Canadian Economy Expanded 4.5 Per Cent in May as Lockdowns Eased
- The Canadian economy expanded 4.5 per cent in May, following two months of unprecedented declines. A flash estimate suggests that the economy climbed a further 5 per cent in June.
- The gains were widespread, spanning 14 of 16 major industries, led by strong growth in accommodation and food services, construction, and wholesale and retail trade. Output was down in arts, entertainment and recreation and in public administration.
- Manufacturing output increased 7.4 per cent in May, still leaving it nearly one-quarter below pre-pandemic levels.
- Output was up in just 6 of 11 manufacturing subsectors, as the rebound was concentrated in motor vehicle and parts.
- Today’s GDP report confirms that the economic recovery began in May and appeared to pick up steam in June. But, thereafter, the recovery is likely to follow a prolonged and bumpy course, in large part due to ongoing virus containment measures.
Sources: CME; Statistics Canada.
ECONOMY BEGINS HEALING IN MAY
The Canadian economy climbed 4.5 per cent in May, following two months of unprecedented declines over March and April. A preliminary estimate from Statistics Canada suggests that the economy posted a further gain of 5 per cent in June, which would leave economic activity 10.4 per cent below February’s pre-pandemic level. It also implies that the economy shrank at an eye watering annualized rate of 40.7 per cent in the second quarter. (Official second quarter GDP numbers will be released on August 28th.)
Today’s GDP report confirms that the economic recovery began in May and appeared to pick up steam in June, with the back-to-back gains attributable to fiscal and monetary stimulus and the easing of lockdowns. But, thereafter, the recovery is likely to follow a prolonged and bumpy course, in large part due to ongoing virus containment measures. In other words, the economy faces a long uphill battle to get back to pre-crisis levels.
MOST INDUSTRIES SHARE IN MAY GAIN
The gains in May were widespread, spanning 14 of 16 major industries. Accommodation and food services experienced the fastest growth at 24.2 per cent. Despite the double-digit increase, output remained 57.4 per cent below February’s level.
Construction output jumped 17.6 per cent, its largest monthly increase on record, thanks to the easing of COVID-19 restrictions, particularly in Ontario and Quebec.
Wholesale and retail trade expanded 11.1 per cent. The gain in wholesale trade was led by building material and supplies merchant wholesalers, while motor and vehicle parts dealers contributed the most to growth on the retail side.
Mining, quarrying, and oil and gas extraction output increased 2.4 per cent in May. Rising production in metal ore mining more than offset declines in oil and gas extraction, its fourth decrease in five months, and in support activities for mining and oil and gas extraction.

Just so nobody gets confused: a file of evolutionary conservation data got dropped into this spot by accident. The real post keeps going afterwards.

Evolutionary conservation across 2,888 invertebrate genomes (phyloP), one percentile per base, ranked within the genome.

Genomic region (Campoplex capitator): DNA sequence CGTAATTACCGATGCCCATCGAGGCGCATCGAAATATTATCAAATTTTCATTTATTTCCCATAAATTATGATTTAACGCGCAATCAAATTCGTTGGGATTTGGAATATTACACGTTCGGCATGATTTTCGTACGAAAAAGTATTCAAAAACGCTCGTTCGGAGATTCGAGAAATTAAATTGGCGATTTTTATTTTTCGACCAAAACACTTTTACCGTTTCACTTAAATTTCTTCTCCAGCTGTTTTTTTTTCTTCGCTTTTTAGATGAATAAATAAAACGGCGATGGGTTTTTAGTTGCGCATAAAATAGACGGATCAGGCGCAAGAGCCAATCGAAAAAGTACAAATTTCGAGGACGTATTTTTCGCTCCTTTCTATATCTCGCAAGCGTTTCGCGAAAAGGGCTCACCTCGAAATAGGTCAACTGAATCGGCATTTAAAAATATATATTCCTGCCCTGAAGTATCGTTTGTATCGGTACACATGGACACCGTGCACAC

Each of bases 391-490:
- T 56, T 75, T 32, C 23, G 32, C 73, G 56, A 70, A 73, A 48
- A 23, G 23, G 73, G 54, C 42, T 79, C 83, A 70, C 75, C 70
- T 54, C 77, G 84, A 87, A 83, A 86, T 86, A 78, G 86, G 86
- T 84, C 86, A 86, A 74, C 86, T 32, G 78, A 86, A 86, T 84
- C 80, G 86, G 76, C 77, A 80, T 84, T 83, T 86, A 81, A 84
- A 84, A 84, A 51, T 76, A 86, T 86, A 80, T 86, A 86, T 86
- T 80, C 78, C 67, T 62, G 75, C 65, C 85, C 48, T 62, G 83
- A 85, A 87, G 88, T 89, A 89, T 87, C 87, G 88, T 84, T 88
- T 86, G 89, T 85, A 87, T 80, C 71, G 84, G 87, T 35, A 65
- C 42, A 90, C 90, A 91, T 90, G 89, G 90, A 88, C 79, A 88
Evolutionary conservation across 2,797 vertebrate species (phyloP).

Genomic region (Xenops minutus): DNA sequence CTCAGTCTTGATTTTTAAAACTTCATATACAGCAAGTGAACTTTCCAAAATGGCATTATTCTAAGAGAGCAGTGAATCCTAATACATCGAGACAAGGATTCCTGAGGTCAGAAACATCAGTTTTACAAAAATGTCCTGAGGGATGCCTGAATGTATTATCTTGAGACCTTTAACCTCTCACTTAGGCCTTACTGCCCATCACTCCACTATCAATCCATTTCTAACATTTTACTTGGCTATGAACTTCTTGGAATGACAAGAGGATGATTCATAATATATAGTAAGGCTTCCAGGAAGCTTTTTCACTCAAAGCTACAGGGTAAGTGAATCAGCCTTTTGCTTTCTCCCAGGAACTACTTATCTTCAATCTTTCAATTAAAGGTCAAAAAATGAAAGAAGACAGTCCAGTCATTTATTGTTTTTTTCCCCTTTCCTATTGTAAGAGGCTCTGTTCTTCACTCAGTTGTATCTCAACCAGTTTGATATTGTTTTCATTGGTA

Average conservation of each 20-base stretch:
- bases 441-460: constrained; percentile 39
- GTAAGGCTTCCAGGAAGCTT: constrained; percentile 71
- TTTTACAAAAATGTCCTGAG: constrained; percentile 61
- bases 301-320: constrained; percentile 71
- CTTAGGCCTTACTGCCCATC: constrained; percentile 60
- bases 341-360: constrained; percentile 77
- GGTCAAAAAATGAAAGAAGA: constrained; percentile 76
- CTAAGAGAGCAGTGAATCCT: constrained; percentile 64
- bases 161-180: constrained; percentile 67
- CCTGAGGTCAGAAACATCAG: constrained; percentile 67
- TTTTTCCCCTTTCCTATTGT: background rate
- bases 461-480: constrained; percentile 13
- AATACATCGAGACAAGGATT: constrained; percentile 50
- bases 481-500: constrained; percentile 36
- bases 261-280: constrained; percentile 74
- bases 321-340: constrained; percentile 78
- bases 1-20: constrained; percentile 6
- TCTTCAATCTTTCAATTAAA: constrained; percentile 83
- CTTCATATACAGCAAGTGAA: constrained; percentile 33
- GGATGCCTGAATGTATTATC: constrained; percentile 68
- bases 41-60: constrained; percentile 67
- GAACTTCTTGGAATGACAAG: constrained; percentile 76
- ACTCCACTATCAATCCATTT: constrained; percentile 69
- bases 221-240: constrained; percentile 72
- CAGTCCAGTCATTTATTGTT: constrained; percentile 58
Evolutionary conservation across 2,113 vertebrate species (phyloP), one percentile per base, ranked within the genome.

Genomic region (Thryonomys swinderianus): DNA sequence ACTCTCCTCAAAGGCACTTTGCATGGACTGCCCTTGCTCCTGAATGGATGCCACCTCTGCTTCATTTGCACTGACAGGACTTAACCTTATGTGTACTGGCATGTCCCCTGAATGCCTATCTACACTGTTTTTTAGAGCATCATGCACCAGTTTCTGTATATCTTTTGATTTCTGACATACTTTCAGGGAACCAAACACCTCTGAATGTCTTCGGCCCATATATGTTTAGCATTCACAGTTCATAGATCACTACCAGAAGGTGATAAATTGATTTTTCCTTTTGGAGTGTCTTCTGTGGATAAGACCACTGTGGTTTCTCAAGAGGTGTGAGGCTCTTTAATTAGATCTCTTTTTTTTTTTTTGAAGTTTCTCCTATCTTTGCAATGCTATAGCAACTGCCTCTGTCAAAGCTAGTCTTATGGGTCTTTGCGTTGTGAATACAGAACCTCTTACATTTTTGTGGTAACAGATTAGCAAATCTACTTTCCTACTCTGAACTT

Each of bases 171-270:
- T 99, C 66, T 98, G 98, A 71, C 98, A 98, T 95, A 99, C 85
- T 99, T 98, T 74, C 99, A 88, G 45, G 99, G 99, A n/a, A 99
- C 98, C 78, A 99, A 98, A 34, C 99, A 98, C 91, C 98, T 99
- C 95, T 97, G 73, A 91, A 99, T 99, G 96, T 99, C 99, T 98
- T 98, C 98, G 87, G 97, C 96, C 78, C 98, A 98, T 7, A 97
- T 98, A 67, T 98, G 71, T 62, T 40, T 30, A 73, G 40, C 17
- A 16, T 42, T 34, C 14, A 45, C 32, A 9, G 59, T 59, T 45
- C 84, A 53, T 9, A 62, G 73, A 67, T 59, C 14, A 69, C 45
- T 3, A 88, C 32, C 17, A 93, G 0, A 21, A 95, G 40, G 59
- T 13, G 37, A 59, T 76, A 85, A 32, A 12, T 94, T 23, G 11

Transportation and warehousing output rose 2.1 per cent, its first increase in five months, led by gains in truck transportation and in transportation support activities. Although air transportation output also edged up in May, it was still 96 per cent below January’s level.
On the negative side, output in arts, entertainment and recreation fell 2.9 per cent, its third monthly decline in a row. May was the second straight month in which no professional sports were played. The public administration sector also experienced its third consecutive monthly decline in May, with output down 1.8 per cent.
MANUFACTURING OUTPUT BOUNCES BACK
The manufacturing sector also saw its fortunes start to turn around in May, with output rising 7.4 per cent. However, this still leaves the sector with a big hole to climb out of, given that output plunged by a total of 28.9 per cent over March and April. Put another way, even with May’s gain, manufacturing output remained 23.7 per cent lower than February’s pre-pandemic level.
MANUFACTURING GAINS CONCENTRATED IN AUTO INDUSTRY
Output was up in just 6 of 11 manufacturing subsectors in May. The rebound was concentrated in motor vehicle and parts, with the restart of the auto industry driving output up 165.9 per cent. Despite the triple-digit gain, output remained 72.7 per cent below February’s level.
Three subsectors experienced double-digit growth: plastics and rubber parts (16.7 per cent), petroleum and coal products (14.4 per cent), and wood products (10.3 per cent). The expansion in the petroleum and coal products industry was attributable to refineries ramping up production.
Unfortunately, some manufacturing subsectors continued to struggle in May. Machinery output fell 10.3 per cent, its fourth straight monthly decline. Aerospace output contracted for the seventh straight month, down 5.1 per cent. Output in both paper and food manufacturing declined for the second month in a row, falling 7.5 per cent and 3.0 per cent, respectively. Finally, primary metal manufacturing inched down 0.4 per cent, its fifth straight monthly decline.
Sources: CME; Statistics Canada.